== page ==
We next tested if the expression levels of the split-GFP probes were indeed reduced in the present system as compared with those in the previous one. We performed immunoblotting using whole cell extracts prepared from yeast cells expressing the split-GFP probes such as Tom71-, Ifa38-, or Pex3N-GFP1-10 together with Ifa38-, Dpp1-, or Erg6-V5-GFP11 from the plasmids or genomic DNA. The results clearly showed that all the split proteins were expressed at lower levels when expressed from the genomic DNA (Figure 4, g) as compared those in the previous one (Figure 4, p). The overall expression levels were decreased to 30–50%. These results suggest that the genome-based split-GFP system in yeast is advantageous in terms of minimizing artificial organelle-contact sites, consequently improving the quantification of organelle-organelle interactions.

FIGURE 4
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Figure 4. The steady state levels of the split-GFP probes. Immunoblotting of total cell lysates prepared from yeast cells expressing the indicated split-GFP probes from the genomic DNA (g) or plasmid DNAs (p). Monoclonal anti-GFP and anti-V5 antibodies were used to detect the split-GFP proteins. Tom70, Tom40, and Tim23 were used as loading controls.

Validation of the Chromosomally Expressed Split-GFP Probes in Yeast Cells

We previously confirmed that the plasmid-based split-GFP system could visualize the ER-mitochondria contact sites using the ERMES complex labeled with RFP as a reference (Kakimoto et al., 2018). We thus examined if the genome-based system also properly worked as organelle contact site markers. For this purpose, we visualized the ER-mitochondria, nucleus-vacuole, mitochondria-vacuole, and ER-LDs contact sites by expressing red-fluorescent protein fused to known organelle tethering factors such as Mmm1, Nvj1, Vps39, and Sei1 (Pan et al., 2000; Kornmann et al., 2009; Elbaz-Alon et al., 2014; Hönscher et al., 2014; Grippa et al., 2015). Consistent with our previous study, the GFP signals arising from assembled Tom71-GFP1-10 and Ifa38-V5-GFP11 (MOM-ER), Ifa38-GFP1-10 and Dpp1-V5-GFP11 (ER-vacuole), Tom71-GFP1-10 and Dpp1-V5-GFP11 (MOM-vacuole), or Ifa38-GFP1-10 and Erg6-V5-GFP11 (ER-LDs) were well co-localized with Mmm1-mScarlet, Nvj1-mCherry, mCherry-Vps39, or Sei1-mCherry signals, which represent the ER-mitochondria, nuclear-vacuole, mitochondria-vacuole, or ER-LDs contact sites, respectively (Figure 5). Although Nvj1-mCherry exclusively stained the nuclear-vacuole contact sites (NVJ), the split-GFP signals arising from the ER-vacuole pair showed not only the NVJ signals but also granular GFP signals, which did not correspond to the NVJ regions. This is consistent with our previous observation and suggests the presence of contact sites between the peripheral ER and vacuole (Kakimoto et al., 2018).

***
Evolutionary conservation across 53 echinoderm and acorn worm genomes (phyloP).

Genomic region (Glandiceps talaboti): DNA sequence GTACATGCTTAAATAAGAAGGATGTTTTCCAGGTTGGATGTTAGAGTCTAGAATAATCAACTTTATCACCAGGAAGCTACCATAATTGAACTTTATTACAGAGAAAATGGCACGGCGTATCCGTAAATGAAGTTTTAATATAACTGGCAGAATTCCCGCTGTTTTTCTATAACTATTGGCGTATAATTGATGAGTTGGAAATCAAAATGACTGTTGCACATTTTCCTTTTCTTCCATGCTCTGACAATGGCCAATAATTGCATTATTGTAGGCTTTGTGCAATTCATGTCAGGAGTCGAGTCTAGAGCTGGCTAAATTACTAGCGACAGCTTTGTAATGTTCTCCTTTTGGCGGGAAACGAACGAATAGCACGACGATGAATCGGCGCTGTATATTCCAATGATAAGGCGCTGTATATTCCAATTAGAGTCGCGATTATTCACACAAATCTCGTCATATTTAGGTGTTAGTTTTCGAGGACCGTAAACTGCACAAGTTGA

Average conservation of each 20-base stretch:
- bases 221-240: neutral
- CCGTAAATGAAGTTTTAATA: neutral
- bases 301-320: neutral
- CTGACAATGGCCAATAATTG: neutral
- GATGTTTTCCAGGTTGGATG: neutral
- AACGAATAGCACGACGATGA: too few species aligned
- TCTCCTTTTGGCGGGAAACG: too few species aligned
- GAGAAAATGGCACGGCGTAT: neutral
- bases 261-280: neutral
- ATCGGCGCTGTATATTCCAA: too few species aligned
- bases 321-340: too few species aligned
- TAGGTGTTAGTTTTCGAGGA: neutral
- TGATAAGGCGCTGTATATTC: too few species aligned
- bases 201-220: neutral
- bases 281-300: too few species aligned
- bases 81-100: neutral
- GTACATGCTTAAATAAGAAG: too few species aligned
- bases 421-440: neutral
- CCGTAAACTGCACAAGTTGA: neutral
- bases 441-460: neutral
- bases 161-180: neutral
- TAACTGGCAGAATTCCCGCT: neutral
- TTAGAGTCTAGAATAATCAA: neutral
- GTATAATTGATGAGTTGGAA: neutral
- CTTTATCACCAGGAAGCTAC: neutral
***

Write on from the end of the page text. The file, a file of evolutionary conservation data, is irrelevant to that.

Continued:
FIGURE 5